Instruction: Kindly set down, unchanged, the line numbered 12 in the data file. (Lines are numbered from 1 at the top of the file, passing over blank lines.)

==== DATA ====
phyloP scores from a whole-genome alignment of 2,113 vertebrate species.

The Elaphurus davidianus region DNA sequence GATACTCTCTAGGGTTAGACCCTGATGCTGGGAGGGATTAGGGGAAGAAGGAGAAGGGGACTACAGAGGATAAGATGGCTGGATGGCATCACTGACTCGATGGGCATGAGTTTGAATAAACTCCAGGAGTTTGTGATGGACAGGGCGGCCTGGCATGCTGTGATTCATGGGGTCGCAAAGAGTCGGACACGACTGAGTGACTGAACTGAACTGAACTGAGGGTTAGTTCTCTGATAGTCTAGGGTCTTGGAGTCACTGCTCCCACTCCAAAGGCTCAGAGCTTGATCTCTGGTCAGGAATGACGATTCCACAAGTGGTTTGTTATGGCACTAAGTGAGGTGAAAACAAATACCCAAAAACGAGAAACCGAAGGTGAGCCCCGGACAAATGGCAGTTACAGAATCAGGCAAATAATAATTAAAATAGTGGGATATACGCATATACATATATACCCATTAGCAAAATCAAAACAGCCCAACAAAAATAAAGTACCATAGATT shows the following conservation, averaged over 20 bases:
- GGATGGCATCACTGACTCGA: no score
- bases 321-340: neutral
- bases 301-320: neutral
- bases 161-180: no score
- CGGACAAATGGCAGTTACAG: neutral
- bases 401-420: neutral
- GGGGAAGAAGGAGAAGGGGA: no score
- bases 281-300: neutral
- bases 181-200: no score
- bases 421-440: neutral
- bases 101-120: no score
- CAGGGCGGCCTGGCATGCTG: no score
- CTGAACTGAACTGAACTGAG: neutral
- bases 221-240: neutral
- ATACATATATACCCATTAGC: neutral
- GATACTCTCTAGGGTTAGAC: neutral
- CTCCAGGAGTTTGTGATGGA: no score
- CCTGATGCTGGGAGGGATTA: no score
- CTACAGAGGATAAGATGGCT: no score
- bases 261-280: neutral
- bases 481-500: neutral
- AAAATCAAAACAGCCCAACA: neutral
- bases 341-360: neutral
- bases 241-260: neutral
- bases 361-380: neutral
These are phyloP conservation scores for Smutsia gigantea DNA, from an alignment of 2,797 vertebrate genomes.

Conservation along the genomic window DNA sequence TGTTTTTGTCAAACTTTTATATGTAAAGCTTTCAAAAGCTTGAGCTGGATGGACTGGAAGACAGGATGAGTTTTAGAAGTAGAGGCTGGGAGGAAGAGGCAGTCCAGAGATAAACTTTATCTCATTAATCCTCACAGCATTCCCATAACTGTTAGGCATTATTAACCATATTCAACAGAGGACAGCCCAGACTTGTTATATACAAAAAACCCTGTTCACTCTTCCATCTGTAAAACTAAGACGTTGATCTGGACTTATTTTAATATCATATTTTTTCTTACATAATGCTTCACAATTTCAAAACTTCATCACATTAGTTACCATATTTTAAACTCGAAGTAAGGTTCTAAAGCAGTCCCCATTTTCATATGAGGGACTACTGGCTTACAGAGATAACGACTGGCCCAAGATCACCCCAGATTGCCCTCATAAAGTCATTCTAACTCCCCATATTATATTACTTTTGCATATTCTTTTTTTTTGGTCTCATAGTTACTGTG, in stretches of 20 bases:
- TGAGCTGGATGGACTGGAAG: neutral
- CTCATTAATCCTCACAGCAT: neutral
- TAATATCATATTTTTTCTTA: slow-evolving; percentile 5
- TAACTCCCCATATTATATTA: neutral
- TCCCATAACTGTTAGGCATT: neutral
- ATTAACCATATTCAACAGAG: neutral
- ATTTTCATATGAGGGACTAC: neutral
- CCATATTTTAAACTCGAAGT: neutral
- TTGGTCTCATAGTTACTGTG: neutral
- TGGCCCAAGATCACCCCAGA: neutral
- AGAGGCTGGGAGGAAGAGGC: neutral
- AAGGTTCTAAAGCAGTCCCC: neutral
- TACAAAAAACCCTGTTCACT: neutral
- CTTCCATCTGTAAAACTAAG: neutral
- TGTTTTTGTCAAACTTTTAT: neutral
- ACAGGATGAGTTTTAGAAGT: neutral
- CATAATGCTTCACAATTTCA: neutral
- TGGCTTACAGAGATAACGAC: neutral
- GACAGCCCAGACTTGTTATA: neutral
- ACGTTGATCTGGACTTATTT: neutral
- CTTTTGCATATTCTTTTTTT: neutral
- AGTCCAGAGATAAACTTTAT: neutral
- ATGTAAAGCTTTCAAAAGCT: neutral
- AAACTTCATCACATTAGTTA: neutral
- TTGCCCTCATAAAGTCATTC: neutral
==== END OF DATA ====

- bases 421-440: neutral